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Value Added Crop Production

Value Added Crop Production - Clinton, BC

Value added crop production - Clinton, BCINVESTMENT OPPORTUNITY

Clinton is surrounded by about 77,600 acres of land in agricultural land use, the majority in ranching and forage production. However opportunities are good for the development of value-added products such as hops, specialty berries, high quality alfalfa and timothy forage for the provincial and international export market.

Value added crop productionTHE OPPORTUNITY TREND

The Clinton region’s value-added agricultural opportunities are export-oriented and profit from the reputation for high quality that BC food and feed products possess. Increasing per capita incomes in developing and industrial countries is driving demand for meat, dairy and other healthful food products. Global weather variability virtually guarantees that imports of livestock feed and/or human food will be required internationally. These trends are fuelling demand for forage from BC. Regionally, brewers are expanding rapidly and Clinton is also engaged in attracting a micro-brewery locally creating new demand for hops production.


The capacity of the region to produce forage products, hops and berry crops is undisputed and the volume of production, while surplus to domestic needs, has not been tapped in terms of potential. Moreover, Crown lands designated for agriculture are available to expand upon, as economic conditions warrant. As such the availability of supply will not pose a constraint to value-added agricultural development.


Improved production quality and increased volume of exports reduce processing costs and improve per unit returns. There is ample opportunity for producers throughout the BC Central Interior, including the Clinton area, to adopt forage production practices that would achieve these results.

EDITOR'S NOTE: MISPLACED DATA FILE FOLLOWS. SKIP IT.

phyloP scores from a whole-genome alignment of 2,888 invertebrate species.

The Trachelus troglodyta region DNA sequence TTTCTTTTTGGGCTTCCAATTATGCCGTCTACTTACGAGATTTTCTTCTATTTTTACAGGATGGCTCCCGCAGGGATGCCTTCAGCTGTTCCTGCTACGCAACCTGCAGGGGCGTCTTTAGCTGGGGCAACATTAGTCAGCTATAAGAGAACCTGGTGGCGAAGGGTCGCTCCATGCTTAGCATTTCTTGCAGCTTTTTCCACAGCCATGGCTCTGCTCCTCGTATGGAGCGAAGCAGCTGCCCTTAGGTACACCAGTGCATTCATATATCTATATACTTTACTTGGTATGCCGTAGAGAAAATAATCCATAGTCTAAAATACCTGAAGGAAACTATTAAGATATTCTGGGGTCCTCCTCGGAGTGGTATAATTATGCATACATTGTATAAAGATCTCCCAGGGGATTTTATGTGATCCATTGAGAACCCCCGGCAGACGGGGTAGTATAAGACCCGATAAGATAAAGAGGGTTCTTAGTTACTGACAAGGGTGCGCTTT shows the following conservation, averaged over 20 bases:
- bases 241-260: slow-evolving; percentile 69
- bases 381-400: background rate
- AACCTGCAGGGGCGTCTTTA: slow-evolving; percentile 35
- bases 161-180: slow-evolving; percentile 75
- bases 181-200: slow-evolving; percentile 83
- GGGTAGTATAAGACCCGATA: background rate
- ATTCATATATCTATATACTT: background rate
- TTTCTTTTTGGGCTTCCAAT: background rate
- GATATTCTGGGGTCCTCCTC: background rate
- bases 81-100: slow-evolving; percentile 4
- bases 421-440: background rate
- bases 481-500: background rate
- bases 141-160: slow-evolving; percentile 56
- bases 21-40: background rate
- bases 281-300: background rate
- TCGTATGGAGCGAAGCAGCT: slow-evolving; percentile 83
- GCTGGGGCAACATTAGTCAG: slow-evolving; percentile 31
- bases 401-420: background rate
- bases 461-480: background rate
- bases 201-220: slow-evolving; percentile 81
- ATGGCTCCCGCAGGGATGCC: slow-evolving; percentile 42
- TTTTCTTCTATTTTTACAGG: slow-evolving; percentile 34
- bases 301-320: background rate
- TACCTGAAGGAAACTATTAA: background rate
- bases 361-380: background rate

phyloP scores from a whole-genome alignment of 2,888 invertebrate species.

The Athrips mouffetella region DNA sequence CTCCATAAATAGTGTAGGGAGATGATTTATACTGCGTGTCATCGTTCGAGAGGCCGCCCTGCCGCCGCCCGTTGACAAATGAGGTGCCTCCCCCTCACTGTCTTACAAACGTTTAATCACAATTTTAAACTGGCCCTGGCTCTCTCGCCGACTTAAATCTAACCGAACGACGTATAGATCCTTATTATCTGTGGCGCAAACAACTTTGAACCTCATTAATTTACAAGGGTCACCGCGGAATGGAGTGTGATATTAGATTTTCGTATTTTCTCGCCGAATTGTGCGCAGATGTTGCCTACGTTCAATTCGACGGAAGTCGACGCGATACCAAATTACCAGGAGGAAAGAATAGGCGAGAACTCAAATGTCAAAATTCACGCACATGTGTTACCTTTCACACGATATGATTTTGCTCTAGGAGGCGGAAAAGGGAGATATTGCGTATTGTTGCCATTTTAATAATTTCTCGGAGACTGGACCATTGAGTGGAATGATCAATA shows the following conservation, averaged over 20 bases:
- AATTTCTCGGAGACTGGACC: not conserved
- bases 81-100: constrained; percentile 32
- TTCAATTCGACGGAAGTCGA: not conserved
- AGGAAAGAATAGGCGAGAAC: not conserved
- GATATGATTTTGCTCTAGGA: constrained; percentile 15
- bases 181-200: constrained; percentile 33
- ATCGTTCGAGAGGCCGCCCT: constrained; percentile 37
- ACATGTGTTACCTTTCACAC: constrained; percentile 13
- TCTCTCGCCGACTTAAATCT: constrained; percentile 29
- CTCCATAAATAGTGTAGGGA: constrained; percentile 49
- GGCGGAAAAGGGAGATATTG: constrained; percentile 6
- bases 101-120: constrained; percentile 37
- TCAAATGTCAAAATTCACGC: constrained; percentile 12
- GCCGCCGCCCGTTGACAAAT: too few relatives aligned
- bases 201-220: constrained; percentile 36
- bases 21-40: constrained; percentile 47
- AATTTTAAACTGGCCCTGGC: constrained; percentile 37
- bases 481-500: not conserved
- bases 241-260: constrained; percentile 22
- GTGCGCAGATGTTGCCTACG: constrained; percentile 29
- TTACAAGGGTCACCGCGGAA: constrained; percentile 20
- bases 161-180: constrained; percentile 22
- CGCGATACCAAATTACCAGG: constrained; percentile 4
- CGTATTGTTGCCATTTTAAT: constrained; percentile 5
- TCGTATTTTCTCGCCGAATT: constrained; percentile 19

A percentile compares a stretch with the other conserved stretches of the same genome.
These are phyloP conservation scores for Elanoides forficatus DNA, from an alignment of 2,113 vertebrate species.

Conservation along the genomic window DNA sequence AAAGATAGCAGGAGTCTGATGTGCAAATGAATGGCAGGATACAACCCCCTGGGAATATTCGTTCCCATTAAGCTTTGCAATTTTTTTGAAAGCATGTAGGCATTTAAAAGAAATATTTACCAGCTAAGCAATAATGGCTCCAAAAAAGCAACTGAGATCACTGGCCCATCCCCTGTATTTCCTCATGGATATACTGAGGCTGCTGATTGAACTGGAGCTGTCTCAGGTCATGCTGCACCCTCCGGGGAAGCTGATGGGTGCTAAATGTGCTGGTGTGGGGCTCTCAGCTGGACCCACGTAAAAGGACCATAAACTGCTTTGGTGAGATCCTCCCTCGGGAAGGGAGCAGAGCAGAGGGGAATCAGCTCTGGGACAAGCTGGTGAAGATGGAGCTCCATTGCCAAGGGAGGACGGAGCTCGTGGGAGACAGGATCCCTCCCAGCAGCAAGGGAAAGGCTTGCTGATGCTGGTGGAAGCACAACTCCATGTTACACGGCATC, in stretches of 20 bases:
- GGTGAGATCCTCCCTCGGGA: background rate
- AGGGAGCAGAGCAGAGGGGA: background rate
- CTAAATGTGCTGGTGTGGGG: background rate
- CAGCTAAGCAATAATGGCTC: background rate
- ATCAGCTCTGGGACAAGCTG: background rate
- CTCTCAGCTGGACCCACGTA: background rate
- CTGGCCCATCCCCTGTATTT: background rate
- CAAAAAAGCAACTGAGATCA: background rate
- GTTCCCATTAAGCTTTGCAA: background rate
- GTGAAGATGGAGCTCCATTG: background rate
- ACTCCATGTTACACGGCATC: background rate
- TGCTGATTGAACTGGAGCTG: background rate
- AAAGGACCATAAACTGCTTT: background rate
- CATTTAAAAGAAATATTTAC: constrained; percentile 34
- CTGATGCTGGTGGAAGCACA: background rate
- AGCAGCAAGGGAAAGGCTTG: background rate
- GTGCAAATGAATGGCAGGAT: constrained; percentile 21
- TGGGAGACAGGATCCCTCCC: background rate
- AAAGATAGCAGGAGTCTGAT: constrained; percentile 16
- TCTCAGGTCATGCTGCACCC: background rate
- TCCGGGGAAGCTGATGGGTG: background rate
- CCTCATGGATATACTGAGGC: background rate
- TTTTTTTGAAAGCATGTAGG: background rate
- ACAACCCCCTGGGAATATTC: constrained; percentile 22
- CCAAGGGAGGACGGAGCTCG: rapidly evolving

The demand of forage exports is anticipated to continue growing within the province and global regions (such as Asia) where land constraints and human population growth are reducing agricultural land availability and limiting agricultural production.

World trade agreements are providing greater international trading access and improved protocols are evolving for integrating feed and foods safety, quality, and phyto-sanitary concerns in product standards. Improved technologies have also been adopted to preserve product quality, extend travel distances, and reduce market access costs.

The Clinton Advantage

The Village of Clinton presents several strengths that would support value-added crop production:

  • The Clinton area, as a part of BC’s Central Interior, is strategically located within the province and possesses geographical advantages related to accessing regional markets through out southern BC. This advantageous location also provides exporters with a shorter distance to markets in Asia than other Canadian suppliers.
  • Competitive position of BC Central Interior products is largely a function of quality. Improved production quality and increased volume of exports reduce processing costs and improve per unit returns.
  • Clinton has abundant access to water supplies for irrigation purposes although licenses are required for agricultural usage.
  • Clinton’s strong agricultural sector provides benefits for new businesses establishing similar commercial operations in the area, such as existing transportation networks.